Publique en esta revista
Información de la revista
Vol. 43. Núm. 2.
Páginas 73-78 (Marzo 2019)
Descargar PDF
Más opciones de artículo
Vol. 43. Núm. 2.
Páginas 73-78 (Marzo 2019)
Original Article
DOI: 10.1016/j.medin.2017.11.012
Acceso a texto completo
Lack of correlation between left ventricular outflow tract velocity time integral and stroke volume index in mechanically ventilated patients
Ausencia de correlación entre la integral velocidad tiempo en el tracto de salida del ventrículo izquierdo y el índice volumen sistólico en pacientes en ventilación mecánica
R. Blancasa,
Autor para correspondencia

Corresponding author.
, Ó. Martínez-Gonzálezb, D. Ballesterosb, A. Núñezc, J. Lujánd, D. Rodríguez-Serranoe, A. Hernándezf, C. Martínez-Díazg, C.M. Parrab, B.L. Matamalab, M.A. Alonsob, M. Chanab
a Critical Care Department, Hospital Universitario del Tajo, Alfonso X El Sabio University, Eco Club Madrid, Aranjuez, Spain
b Critical Care Department, Hospital Universitario del Tajo, Alfonso X El Sabio University, Aranjuez, Spain
c Critical Care Department, Hospital Universitario Clínico de San Carlos, Eco Club Madrid, Madrid, Spain
d Critical Care Department, Hospital Universitario Príncipe de Asturias, Alcalá de Henares, Spain
e Critical Care Department, Hospital Universitario de la Princesa, Eco Club Madrid, Madrid, Spain
f Critical Care Department, Hospital Universitario Fundación Alcorcón, Eco Club Madrid, Alcorcón, Spain
g Critical Care Department, Hospital Universitario Príncipe de Asturias, Eco Club Madrid, Alcalá de Henares, Spain
Este artículo ha recibido
Información del artículo
Texto completo
Descargar PDF
Figuras (2)
Tablas (2)
Table 1. Baseline characteristics of the overall population.
Table 2. Comparison of paired measurements performed with PAC and PiCCO®.
Mostrar másMostrar menos

To assess the correlation between left ventricular outflow tract velocity time integral (LVOT VTI) and stroke volume index (SVI) calculated by thermodilution methods in ventilated critically ill patients.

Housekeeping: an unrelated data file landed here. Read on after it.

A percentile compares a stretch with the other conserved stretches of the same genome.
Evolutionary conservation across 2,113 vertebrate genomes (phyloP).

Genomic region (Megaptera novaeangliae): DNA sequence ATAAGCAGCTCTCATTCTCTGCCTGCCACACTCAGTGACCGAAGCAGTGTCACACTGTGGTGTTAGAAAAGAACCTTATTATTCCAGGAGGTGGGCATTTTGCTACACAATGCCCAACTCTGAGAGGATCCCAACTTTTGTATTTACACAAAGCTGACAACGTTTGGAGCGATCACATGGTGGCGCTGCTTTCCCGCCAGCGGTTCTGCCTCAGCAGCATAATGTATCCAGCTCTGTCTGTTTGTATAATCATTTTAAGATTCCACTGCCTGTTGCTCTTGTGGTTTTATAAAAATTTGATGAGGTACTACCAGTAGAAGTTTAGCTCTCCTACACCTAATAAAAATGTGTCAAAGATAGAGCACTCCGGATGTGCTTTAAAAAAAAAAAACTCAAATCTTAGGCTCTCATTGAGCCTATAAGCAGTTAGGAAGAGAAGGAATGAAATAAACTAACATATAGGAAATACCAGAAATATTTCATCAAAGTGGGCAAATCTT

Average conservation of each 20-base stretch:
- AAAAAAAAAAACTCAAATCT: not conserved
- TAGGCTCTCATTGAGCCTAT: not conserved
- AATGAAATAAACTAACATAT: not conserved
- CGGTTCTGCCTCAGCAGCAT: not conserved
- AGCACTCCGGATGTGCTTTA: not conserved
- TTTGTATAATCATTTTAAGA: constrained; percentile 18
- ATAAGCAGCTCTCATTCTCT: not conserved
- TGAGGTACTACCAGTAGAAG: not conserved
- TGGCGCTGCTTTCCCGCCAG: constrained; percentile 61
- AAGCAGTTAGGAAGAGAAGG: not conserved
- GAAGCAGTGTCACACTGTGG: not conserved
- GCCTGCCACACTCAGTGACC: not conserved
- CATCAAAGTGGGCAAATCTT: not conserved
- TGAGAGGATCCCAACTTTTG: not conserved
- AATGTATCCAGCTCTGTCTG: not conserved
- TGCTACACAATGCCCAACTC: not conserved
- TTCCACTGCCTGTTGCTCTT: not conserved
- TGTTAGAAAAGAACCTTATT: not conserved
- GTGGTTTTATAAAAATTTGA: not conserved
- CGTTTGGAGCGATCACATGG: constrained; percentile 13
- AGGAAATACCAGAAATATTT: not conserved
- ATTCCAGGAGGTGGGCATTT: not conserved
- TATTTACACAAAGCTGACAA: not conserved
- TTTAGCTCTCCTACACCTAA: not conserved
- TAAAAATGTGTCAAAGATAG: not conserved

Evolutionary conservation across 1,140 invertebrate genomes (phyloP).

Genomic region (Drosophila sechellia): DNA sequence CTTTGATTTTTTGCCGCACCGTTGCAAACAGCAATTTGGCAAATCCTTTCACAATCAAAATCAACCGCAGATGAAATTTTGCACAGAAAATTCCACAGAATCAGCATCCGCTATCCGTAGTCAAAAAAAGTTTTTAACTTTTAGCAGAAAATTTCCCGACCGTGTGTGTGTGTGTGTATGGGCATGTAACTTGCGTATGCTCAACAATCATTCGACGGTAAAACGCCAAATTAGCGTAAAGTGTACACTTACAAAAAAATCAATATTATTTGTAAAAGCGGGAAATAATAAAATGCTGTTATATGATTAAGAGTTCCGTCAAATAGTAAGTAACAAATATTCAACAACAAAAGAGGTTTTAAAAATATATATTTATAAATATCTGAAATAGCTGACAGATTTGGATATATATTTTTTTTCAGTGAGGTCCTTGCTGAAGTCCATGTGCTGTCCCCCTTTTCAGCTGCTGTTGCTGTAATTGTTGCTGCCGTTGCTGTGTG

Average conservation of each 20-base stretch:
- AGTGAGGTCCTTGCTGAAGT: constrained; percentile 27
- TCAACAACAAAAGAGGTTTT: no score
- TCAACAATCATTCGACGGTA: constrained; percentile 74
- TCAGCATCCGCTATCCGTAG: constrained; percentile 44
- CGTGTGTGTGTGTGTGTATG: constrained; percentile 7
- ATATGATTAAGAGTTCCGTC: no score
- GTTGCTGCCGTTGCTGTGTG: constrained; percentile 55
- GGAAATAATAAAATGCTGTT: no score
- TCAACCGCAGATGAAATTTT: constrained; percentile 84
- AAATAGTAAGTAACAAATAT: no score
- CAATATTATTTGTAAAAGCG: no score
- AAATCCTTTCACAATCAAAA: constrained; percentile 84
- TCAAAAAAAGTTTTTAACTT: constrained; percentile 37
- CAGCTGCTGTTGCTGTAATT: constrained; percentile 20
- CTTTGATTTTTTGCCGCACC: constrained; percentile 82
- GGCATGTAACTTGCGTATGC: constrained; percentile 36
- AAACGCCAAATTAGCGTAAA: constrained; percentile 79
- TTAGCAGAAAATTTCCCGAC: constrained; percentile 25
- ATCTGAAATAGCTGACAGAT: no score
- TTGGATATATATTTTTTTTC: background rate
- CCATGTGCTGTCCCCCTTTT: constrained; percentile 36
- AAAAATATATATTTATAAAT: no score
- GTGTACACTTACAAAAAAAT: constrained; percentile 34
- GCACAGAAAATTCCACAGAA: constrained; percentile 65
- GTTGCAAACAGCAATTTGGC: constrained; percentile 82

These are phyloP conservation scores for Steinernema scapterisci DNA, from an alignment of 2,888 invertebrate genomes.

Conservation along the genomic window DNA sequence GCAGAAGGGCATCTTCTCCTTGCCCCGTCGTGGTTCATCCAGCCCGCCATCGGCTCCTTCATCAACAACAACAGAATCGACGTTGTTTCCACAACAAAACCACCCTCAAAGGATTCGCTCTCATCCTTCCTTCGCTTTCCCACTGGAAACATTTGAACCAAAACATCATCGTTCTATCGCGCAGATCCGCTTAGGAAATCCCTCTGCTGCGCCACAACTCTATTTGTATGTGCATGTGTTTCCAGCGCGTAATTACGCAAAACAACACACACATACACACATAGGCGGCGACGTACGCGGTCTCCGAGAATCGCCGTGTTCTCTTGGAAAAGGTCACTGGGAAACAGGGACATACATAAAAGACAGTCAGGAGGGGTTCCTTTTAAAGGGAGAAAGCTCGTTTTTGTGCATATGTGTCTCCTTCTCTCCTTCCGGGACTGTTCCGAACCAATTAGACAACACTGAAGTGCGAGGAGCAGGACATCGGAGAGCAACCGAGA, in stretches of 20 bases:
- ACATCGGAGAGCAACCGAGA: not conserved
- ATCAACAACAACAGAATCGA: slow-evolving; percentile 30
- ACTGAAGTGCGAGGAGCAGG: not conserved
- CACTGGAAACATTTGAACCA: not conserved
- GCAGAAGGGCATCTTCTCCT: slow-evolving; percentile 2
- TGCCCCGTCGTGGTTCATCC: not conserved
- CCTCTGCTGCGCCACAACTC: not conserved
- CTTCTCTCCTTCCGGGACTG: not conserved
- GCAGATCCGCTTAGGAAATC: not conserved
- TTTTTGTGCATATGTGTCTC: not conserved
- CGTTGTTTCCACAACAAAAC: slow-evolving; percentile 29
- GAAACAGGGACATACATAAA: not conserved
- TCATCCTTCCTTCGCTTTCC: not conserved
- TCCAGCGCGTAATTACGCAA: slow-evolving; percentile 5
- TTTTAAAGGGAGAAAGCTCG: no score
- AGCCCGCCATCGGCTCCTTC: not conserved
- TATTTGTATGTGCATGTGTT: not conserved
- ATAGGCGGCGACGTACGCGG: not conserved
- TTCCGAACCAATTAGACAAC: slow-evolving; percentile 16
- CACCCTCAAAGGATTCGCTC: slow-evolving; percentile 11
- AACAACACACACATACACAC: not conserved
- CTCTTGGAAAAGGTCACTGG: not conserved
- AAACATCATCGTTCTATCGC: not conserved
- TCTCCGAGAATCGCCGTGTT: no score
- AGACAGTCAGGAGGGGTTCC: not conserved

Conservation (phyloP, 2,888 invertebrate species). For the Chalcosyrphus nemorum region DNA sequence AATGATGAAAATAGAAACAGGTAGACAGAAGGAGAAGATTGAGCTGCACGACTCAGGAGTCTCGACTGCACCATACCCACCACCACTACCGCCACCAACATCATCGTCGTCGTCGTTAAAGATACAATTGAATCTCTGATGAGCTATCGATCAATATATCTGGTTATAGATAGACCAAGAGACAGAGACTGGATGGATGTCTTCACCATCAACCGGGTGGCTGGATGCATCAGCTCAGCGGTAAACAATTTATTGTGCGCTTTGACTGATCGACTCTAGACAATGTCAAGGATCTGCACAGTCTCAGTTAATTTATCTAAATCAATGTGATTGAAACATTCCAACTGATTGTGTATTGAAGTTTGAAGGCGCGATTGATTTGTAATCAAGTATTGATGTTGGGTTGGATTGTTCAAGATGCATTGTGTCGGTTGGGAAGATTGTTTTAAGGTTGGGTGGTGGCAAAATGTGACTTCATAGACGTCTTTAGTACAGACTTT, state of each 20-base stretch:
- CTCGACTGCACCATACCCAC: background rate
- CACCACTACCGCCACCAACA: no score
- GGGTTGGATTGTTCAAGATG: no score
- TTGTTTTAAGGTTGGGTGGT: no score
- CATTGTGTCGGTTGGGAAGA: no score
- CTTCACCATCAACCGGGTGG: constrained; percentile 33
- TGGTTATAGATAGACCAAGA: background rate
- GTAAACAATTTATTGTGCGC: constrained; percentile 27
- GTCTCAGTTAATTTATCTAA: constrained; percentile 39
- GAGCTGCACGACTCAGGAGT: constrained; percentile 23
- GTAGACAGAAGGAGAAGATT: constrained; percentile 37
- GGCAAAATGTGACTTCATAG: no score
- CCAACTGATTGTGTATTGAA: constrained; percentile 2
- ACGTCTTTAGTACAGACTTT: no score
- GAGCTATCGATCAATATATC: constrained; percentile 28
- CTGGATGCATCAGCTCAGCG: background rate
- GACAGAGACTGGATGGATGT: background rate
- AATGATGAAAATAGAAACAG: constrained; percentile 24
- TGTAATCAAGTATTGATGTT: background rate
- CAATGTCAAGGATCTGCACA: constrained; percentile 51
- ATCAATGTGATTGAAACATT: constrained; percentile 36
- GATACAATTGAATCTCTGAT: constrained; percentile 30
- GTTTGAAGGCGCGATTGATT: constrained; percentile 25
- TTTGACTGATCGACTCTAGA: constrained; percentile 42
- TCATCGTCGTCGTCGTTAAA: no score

A prospective, descriptive, multicenter study was performed.


Five intensive care units from university hospitals.


Patients older than 17 years needing mechanical ventilation and invasive hemodynamic monitoring were included.


LVOT VTI was measured by pulsatile Doppler echocardiography. Calculations of SVI were performed through a floating pulmonary artery catheter (PAC) or a Pulse index Contour Cardiac Output (PiCCO®) thermodilution methods.

Main variables

The relation between LVOT VTI and SVI was tested by linear regression analysis.


One hundred and fifty-six paired measurements were compared. Mean LVOT VTI was 20.83±4.86cm and mean SVI was 41.55±9.55mL/m2. Pearson correlation index for these variables was r=0.644, p<0.001; ICC was 0.52 (CI 95% 0.4–0.63). When maximum LVOT VTI was correlated with SVI, Pearson correlation index was r=0.62, p<0.001. Correlation worsened for extreme values, especially for those with higher LVOT VTI.


LVOT VTI could be a complementary hemodynamic evaluation in selected patients, but does not eliminate the need for invasive monitoring at the present time. The weak correlation between LVOT VTI and invasive monitoring deserves additional assessment to identify the factors affecting this disagreement.

Intensive care
Hemodynamic monitoring
Mechanical ventilation

Evaluar la correlación entre la integral velocidad tiempo del tracto de salida del ventrículo izquierdo (IVT TSVI) y el índice volumen sistólico (IVS) calculado por métodos de termodilución en pacientes ventilados críticamente enfermos.


Se realizó un estudio prospectivo, descriptivo y multicéntrico.


Cinco unidades de cuidados intensivos de hospitales universitarios.


Se incluyeron pacientes mayores de 17 años que necesitaron ventilación mecánica y monitorización hemodinámica invasiva.


La IVT TSVI se midió mediante Doppler pulsátil. Los cálculos de SVI se realizaron a través de un catéter de arteria pulmonar (CAP) o un método de Pulse index Contour Cardiac Output (PiCCO®), con métodos de termodilución.

Variables principales

La relación entre IVT TSVI e IVS se evaluó mediante análisis de regresión lineal.